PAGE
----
A digital signature is a mathematical scheme for verifying the authenticity of digital messages or documents. A valid digital signature, where the prerequisites are satisfied, gives a recipient strong reason to believe that the message was created by a known sender, that the message was not altered in transit. Digital signatures are a standard element of most cryptographic protocol suites, are used for software distribution, financial transactions, contract management software, in other cases where it is important to detect forgery or tampering. Digital signatures are used to implement electronic signatures, which includes any electronic data that carries the intent of a signature, but not all electronic signatures use digital signatures. In some countries, including South Africa, the United States, Turkey, Brazil, Mexico, Saudi Arabia, Switzerland and the countries of the European Union, electronic signatures have legal significance. Digital signatures employ asymmetric cryptography. In many instances they provide a layer of validation and security to messages sent through a non-secure channel: Properly implemented, a digital signature gives the receiver reason to believe the message was sent by the claimed sender.
Digital seals and signatures are equivalent to stamped seals. Digital signatures are equivalent to traditional handwritten signatures in many respects, but properly implemented digital signatures are more difficult to forge than the handwritten type. Digital signature schemes, in the sense used here, are cryptographically based, must be implemented properly to be effective. Digital signatures can provide non-repudiation, meaning that the signer cannot claim they did not sign a message, while claiming their private key remains secret. Further, some non-repudiation schemes offer a time stamp for the digital signature, so that if the private key is exposed, the signature is valid. Digitally signed messages may be anything representable as a bitstring: examples include electronic mail, contracts, or a message sent via some other cryptographic protocol. A digital signature scheme consists of three algorithms; the algorithm outputs a corresponding public key. A signing algorithm that, given a private key, produces a signature.
A signature verifying algorithm that, given the message, public key and signature, either accepts or rejects the message's claim to authenticity. Two main properties are required. First, the authenticity of a signature generated from a fixed message and fixed private key can be verified by using the corresponding public key. Secondly, it should be computationally infeasible to generate a valid signature for a party without knowing that party's private key. A digital signature is an authentication mechanism that enables the creator of the message to attach a code that acts as a signature; the Digital Signature Algorithm, developed by the National Institute of Standards and Technology, is one of many examples of a signing algorithm. In the following discussion, 1n refers to a unary number. Formally, a digital signature scheme is a triple of probabilistic polynomial time algorithms, satisfying: G generates a public key, a corresponding private key, on input 1n, where n is the security parameter.
S returns a tag, t, on the inputs: the private key, a string. V outputs accepted or rejected on the inputs: the public key, a string, a tag. For correctness, S and V must satisfy Pr = 1. A digital signature scheme is secure if for every non-uniform probabilistic polynomial time adversary, A Pr < negl,where AS denotes that A has access to the oracle, S, Q denotes the set of the queries on S made by A, which knows the public key, pk, the security parameter, n, x ∉ Q denotes that the adversary may not directly query the string, x, on S. In 1976, Whitfield Diffie and Martin Hellman first described the notion of a digital signature scheme, although they only conjectured that such schemes existed based on functions that are trapdoor one-way permutations. Soon afterwards, Ronald Rivest, Adi Shamir, Len Adleman invented the RSA algorithm, which could be used to produce primitive digital signatures; the first marketed software package to offer digital signature was Lotus Notes 1.0, released in 1989, which used the RSA algorithm.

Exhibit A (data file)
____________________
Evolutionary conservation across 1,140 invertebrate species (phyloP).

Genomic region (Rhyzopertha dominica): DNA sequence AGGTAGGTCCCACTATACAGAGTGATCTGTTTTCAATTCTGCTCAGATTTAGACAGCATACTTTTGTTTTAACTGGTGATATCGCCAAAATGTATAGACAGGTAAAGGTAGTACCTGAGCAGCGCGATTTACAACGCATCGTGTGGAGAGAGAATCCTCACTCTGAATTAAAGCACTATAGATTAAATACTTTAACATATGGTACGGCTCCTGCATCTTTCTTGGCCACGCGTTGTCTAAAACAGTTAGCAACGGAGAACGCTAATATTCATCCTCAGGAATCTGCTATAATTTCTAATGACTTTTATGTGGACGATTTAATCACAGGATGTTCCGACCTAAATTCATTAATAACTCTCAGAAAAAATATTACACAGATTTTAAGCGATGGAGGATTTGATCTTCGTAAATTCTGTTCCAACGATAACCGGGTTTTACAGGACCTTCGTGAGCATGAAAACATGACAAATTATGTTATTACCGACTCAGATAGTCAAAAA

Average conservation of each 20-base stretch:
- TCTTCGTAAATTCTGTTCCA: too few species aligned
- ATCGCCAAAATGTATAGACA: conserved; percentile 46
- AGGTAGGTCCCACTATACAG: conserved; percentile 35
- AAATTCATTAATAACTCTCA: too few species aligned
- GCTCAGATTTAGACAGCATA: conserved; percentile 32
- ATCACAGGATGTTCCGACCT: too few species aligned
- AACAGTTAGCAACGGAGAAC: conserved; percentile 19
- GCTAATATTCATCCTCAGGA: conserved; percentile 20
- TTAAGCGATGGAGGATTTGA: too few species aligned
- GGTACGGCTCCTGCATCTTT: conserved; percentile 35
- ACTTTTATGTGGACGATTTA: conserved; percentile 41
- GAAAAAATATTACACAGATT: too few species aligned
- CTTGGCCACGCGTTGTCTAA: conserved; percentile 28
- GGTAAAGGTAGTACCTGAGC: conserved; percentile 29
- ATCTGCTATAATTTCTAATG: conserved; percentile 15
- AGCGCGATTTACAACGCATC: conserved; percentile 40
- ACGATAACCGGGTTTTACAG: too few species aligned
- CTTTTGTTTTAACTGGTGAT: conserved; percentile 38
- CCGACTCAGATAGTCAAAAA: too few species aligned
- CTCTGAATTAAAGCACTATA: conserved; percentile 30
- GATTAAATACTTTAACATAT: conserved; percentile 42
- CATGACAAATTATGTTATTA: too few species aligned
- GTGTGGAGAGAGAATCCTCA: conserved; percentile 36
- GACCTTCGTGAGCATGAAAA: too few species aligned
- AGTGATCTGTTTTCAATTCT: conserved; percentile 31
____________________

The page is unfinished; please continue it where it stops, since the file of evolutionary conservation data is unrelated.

Other digital signature schemes were soon developed after RSA, the earliest being Lamport signatures, Merkle signatures, Rabin signatures. In 1988, Shafi Goldwasser, Silvio Micali, Ronald Rivest became the first to rigorously define the security requirements of digital signature schemes, they described a hierarchy of attack models for signature schemes, presented the GMR signature scheme, the first that could be proved to prevent an existential forgery against a chosen message attack, the accepted security definition for signature schemes. The first such scheme, not built on trapdoor functions but rather on a family of function with a much weaker required property of one-way permutation was presented by Moni Naor and Moti Yung. One digital signature scheme is based on RSA. To create signature keys, generate a RSA key pair containing a modulus, N, the product of two random secret distin
Samsung DeX is a feature included on some Samsung handheld devices that enables users to extend their device into a desktop-like experience by connecting a keyboard and monitor. The name "DeX" is a contraction of "Desktop eXperience". Samsung first included the DeX feature on Samsung's Galaxy S8 and S8+ smartphones, has continued to support the feature on all of its latest flagship smartphones, including the Galaxy S9, S10, Note8, Note9 and Note10 throughout Android Pie The Galaxy A90 5G is the first Galaxy A phone with DeX support, it has been introduced on several high-end tablets, including the Galaxy Tab S4, S5e and Tab S6. The original version of DeX required; this provided ethernet, HDMI 2.0 output and two USB 2.0 ports. With the launch of the Note 9 in August 2018, Samsung introduced the DeX HDMI adapter and multiport adapter, eliminating the need for the previous docking accessories. Whilst connected to a display, the device itself can function as a touchpad or continue being used in its usual fashion whilst DeX is operating.